Former activist David Cuthbert met Mr Khoo when they were officials for the student union at the University of Canterbury in Christchurch, New Zealand. Mr Cuthbert says when the New Zealand security agencies, decades later, showed him his surveillance file, it contained photographs of the pair at anti-apartheid rallies and protests against US submarine bases. He said he couldn’t confirm Mr Khoo’s links with the Malaysian Communist Party, but “suspects it is true”.
By 1987, Mr Khoo was living in Hong Kong, but his business was Beijing. He visited Mr Cuthbert in New Zealand to ask for help setting up a New Zealand company called Golden Glory International.
Mr Khoo had an 86 per cent stake in the Badaling Great Wall cable car project, and wanted Mr Cuthbert and trade union leader Dave Morgan to become directors of the NZ shelf company.
Mr Cuthbert was unaware Mr Khoo had later settled in Australia, but unsurprised by his ACPPRC activity. “He had a real ability to get on and very good skills in mixing with people,” he said.
“Khoo would have no particular problem dealing with the conservative side of politics if the politicians could be helpful in a cause.”
Name change in Australia
Khoo Ee Liam arrived in Sydney in 2000 using the name William Chiu. Hong Kong court records show Khoo Ee Liam had spent the previous three years trying to raise cash through a backdoor listing and asset swap on the Australian Stock Exchange for Golden Glory. It struck problems when Deloittes valued his cable car business at $28 million, half of what Mr Khoo had hoped for. The ASX refused to let the new entity trade because it didn’t have enough Australian-based shareholders.
Despite Golden Glory’s cash problems, Mr Chiu created international headlines in 2002 when he paid $1 million to host a World Congress on the Peaceful Reunification of China at Darling Harbour. He reportedly paid former US president Bill Clinton $300,000 to speak alongside Beijing cadres. Mr Clinton was accused of “selling out” by Taiwan media. There were violent clashes.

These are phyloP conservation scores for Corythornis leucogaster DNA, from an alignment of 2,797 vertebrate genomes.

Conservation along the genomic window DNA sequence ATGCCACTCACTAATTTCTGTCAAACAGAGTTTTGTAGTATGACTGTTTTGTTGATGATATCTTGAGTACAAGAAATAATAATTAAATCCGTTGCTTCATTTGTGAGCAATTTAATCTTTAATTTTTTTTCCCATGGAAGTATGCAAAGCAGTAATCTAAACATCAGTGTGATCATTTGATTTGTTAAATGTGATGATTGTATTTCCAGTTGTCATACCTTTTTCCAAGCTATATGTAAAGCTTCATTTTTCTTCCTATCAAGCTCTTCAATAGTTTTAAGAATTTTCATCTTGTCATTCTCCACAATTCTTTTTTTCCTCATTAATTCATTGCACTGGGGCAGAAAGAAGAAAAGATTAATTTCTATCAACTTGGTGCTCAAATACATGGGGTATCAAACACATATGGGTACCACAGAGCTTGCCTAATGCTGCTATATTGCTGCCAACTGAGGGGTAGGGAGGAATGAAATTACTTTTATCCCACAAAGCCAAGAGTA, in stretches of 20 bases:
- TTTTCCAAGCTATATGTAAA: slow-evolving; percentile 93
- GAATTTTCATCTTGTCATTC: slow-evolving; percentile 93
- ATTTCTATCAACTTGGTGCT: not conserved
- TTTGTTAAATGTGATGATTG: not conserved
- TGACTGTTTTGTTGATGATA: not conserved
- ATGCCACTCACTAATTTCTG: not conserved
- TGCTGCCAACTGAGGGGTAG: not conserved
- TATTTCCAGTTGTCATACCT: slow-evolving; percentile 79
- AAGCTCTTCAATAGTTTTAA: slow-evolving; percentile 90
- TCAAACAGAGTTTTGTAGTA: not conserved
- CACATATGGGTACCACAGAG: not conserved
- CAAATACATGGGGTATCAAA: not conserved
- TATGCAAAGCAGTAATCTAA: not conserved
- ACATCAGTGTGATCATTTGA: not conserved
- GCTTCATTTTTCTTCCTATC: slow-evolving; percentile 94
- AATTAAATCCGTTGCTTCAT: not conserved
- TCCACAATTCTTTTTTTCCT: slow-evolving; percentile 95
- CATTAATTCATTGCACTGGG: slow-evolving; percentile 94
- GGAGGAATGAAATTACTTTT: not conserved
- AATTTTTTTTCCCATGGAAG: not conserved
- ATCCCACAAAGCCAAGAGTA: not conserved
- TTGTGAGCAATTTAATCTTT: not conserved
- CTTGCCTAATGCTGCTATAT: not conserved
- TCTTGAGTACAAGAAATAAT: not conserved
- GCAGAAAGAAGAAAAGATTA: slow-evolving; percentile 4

In 2008, the ACPPRC organised the large-scale bussing of Chinese students to Canberra for the 2008 Olympic torch relay. The display of Chinese nationalism, and violent clashes with Tibetan protesters, again made headlines. It was reminiscent of Mr Khoo’s student activist days.
In Beijing, where he was a member of the National People’s Consultative Congress, Mr Chiu was lauded for his idea to raise $140 million from overseas Chinese globally to fund construction of the Olympic Water Cube swimming venue as a display of loyalty.
Meredith Burgmann, the former NSW Labor MLC, received $4000 from Mr Chiu. She said she worked out he was Mr Khoo and told him she had once marched in the streets for his freedom. “He was proud of his dissident activity, and talked openly about it,” she said. “The Liberals didn’t ask questions.”
Mr Chiu accompanied Mr O’Farrell to Beijing when he made his first visit as premier in 2011, US intelligence cables released on Wikileaks noted.
A spokeswoman for Mr Baird said the ACPPRC was a non-government non-profit community organisation.
“The attendance of the Premier at such events recognises the contribution of our multicultural communities to the NSW fabric: it does not constitute a position on foreign policy, which is entirely a matter for the Commonwealth,” she said.
She said the use of Parliament facilities was a matter for the presiding officers “but the Parliament has always been used for engagement between MPs and community organisations”.
Mr Smith said: “There was never any suggestion you had to do anything for any small amount [Mr Chiu] had donated to my SEC. I like singing and he liked my singing. I see that as a legitimate way of fundraising.”
Ms Berejiklian said 30 per cent of her electorate of Willoughby were Chinese-Australians. “As the local member, I am often asked to attend community events representing the Chinese-Australian community,” she said.
Mr Coure said he understood that statements on the peaceful reunification of China were controversial, but foreign policy was “a federal issue”.
“As a member of state Parliament I want to work with all Chinese groups … I am not out to offend anyone,” he said.
Mr Maguire, who launched the ACPPRC Tibetan events at NSW Parliament in front of Chinese cameras, said Mr Chiu was “a genuine person, he never asked me for one thing … probably the opposite of the current chairman [Mr Huang]”.